Flesh, you say, is made up of pollution itself. For, according to you, some portion of that divine part escapes in the eating of vegetables and fruits: it escapes while they undergo the infliction of rubbing, grinding, or cooking, as also of biting or chewing. It escapes, too, in all motions of animals, in the carriage of burdens, in exercise, in toil, or in any sort of action. It escapes, too, in our rest, when digestion is going on in the body by means of internal heat. And as the divine nature escapes in all these ways, some very unclean dregs remain, from which, in sexual intercourse, flesh is formed. These dregs, however, fly off, in the motions above mentioned, along with what is good in the soul; for though it is mostly, it is not entirely good. So, when the soul has left the flesh, the dregs are utterly filthy, and the soul of those who eat flesh is defiled.


Disclosure of the Monstrous Tenets of the Manichaeans

Tell me then, first, where you get the doctrine that part of God, as you call it, exists in corn, beans, cabbage, and flowers and fruits. From the beauty of the color, say they, and the sweetness of the taste; this is evident; and as these are not found in rotten substances, we learn that their good has been taken from them. Are they not ashamed to attribute the finding of God to the nose and the palate? But I pass from this. For I will speak, using words in their proper sense; and, as the saying is, this is not so easy in speaking to you. Let us see rather what sort of mind is required to understand this; how, if the presence of good in bodies is shown by their color, the dung of animals, the refuse of flesh itself, has all kinds of bright colors, sometimes white, often golden; and so on, though these are what you take in fruits and flowers as proofs of the presence and indwelling of God. Why is it that in a rose you hold the red color to be an indication of an abundance of good, while the same color in blood you condemn? Why do you regard with pleasure in a violet the same color which you turn away from in cases of cholera, or of people with jaundice, or in the excrement of infants? Why do you believe the light, shining appearance of oil to be a sign of a plentiful admixture of good, which you readily set about purifying by taking the oil into your throats and stomachs, while you are afraid to touch your lips with a drop of fat, though it has the same shining appearance as oil? Why do you look upon a yellow melon as part of the treasures of God, and not rancid bacon fat or the yolk of an egg? Why do you think that whiteness in a lettuce proclaims God, and not in milk? So much for colors, as regards which (to mention nothing else) you cannot compare any flower-clad meadow with the wings and feathers of a single peacock, though these are of flesh and of fleshly origin. ...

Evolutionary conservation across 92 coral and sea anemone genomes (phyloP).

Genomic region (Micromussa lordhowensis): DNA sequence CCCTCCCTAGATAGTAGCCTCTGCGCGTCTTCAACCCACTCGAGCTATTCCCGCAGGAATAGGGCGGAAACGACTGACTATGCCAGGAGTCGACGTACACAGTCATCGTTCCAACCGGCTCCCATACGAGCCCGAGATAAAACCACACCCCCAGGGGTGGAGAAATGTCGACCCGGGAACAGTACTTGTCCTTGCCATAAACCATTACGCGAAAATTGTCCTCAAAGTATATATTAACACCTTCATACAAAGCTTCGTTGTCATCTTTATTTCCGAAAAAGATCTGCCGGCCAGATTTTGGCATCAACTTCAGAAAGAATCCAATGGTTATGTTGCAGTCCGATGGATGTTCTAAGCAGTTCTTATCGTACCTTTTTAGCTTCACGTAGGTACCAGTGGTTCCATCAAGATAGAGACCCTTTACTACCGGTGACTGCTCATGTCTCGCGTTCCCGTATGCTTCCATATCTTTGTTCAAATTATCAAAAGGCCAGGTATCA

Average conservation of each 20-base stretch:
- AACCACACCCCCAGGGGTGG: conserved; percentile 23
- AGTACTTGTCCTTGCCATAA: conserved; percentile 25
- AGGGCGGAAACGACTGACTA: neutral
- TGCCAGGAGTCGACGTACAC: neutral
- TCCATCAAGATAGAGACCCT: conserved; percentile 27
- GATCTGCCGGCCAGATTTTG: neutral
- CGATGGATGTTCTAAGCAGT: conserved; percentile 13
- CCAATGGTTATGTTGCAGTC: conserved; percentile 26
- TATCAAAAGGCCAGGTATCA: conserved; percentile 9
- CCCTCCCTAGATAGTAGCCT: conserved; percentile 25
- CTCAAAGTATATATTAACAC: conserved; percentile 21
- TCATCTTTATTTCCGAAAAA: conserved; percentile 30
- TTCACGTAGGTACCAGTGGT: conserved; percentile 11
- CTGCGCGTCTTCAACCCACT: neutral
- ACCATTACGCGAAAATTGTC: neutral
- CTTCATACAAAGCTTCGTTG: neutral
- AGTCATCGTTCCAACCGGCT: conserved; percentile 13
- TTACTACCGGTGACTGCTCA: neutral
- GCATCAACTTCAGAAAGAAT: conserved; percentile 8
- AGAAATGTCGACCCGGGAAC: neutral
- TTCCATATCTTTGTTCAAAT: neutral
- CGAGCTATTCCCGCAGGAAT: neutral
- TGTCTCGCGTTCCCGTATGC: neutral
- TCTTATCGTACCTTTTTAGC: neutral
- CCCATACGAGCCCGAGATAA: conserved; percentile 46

Is your reason for thinking the bodies of trees better than our bodies, that flesh is nourished by trees and not trees by flesh? You forget the obvious fact that plants, when manured with dung, become richer and more fertile and crops heavier, though you think it your gravest charge against flesh that it is the abode of dung. This then gives nourishment to things you consider clean, though it is, according to you, the most unclean part of what you consider unclean. But if you dislike flesh because it springs from sexual intercourse, you should be pleased with the flesh of worms, which are bred in such numbers, and of such a size, in fruits, in wood, and in the earth itself, without any sexual intercourse. But there is some insincerity in this. For if you were displeased with flesh because it is formed from the cohabitation of father and mother, you would not say that those princes of darkness were born from the fruits of their own trees; for no doubt you think worse of these princes than of flesh, which you refuse to eat. ...